How to Format the Resume References Page
If you decided to list job references, do so on a separate reference page attached to your resume.
Use our cover letter builder to create your own resume reference page that matches your resume and cover letter!
This is how to write a professional resume references page for your resume:
Format your references page the same way you format your cover letter, and possibly your resume, too. If you have slight differences between your resume’s letterhead and the one on your cover letter, copy the cover letter.
Your name and address should go on the very top, and it can be left-, right-, or center-oriented (follow the same style as your other documents). Include your phone number and email address.
Follow that with the date, then the company address, left-aligned above your first reference entry: first the recruiter’s name (if you have it), then the company’s name, and then the company’s address.
Finally, add reference titles/subtitles such as “References” or “Professional References” before listing 3-5 entries of people who can vouch for your qualifications for a job. If you have both professional references and personal references, you can add both subtitles.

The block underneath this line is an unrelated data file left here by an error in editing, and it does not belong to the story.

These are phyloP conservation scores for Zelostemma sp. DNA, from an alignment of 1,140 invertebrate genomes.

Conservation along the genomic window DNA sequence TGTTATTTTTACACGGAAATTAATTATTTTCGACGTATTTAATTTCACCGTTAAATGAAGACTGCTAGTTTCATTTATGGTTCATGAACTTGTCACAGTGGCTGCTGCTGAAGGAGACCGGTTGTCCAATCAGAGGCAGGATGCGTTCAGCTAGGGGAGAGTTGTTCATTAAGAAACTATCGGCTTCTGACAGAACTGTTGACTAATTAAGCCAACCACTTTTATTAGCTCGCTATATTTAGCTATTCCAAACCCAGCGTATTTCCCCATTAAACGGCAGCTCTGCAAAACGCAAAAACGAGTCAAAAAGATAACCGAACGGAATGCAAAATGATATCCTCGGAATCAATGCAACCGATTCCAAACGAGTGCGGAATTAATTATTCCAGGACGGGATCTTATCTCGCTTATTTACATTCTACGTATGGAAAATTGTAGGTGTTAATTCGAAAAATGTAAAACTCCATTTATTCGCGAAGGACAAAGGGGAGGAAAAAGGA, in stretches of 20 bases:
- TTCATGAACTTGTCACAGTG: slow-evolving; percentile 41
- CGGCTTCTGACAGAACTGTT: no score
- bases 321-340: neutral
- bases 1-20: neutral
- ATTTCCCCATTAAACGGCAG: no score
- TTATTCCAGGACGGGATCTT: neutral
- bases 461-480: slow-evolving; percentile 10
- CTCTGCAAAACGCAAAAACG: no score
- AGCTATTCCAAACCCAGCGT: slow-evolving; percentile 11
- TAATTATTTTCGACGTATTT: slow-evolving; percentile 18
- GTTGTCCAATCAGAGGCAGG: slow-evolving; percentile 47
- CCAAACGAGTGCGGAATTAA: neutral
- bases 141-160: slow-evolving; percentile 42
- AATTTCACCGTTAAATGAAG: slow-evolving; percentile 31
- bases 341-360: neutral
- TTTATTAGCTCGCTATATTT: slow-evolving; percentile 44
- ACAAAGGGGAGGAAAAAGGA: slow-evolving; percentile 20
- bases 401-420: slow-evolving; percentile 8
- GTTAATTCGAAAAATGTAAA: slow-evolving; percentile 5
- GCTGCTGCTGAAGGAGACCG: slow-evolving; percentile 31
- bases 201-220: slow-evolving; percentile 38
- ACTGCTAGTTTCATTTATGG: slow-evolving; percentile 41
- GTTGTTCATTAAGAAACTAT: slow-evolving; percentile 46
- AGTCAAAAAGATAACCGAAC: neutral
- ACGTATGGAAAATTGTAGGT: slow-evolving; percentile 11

When formatting each entry, follow the same format for references on a resume we described in section 2 of this guide.
Want to make a great resume references sheet that matches your CV and cover letter like the resume references examples we have here? Our resume builder’s cover letter generator is just the tool for you. Or, check out our handy list of cover letter tips!
Job references should never be included on a resume.
Rarely, however, references may be included with a resume, but always put them on a separate references page.
This is how to write a professional list of references (a references page):
- Choose wisely - You should pick between 3 to 5 references to include if you’ll include any at all. Pick professional references over personal ones, and select those that are closest to your line of work.
- Ask first - Be sure to get permission before listing someone as a professional reference. Thank them afterward and remind them to expect a call.
- Use the right formatting - There’s a right way to format the entries of a reference page, and there is a correct way to structure the reference sheet itself.
So, now that that’s sorted, do you have any questions on how to list references on a resume? Not sure if you should add a resume references page at all? Get at us in the comments below and we will answer your questions. Thanks for reading!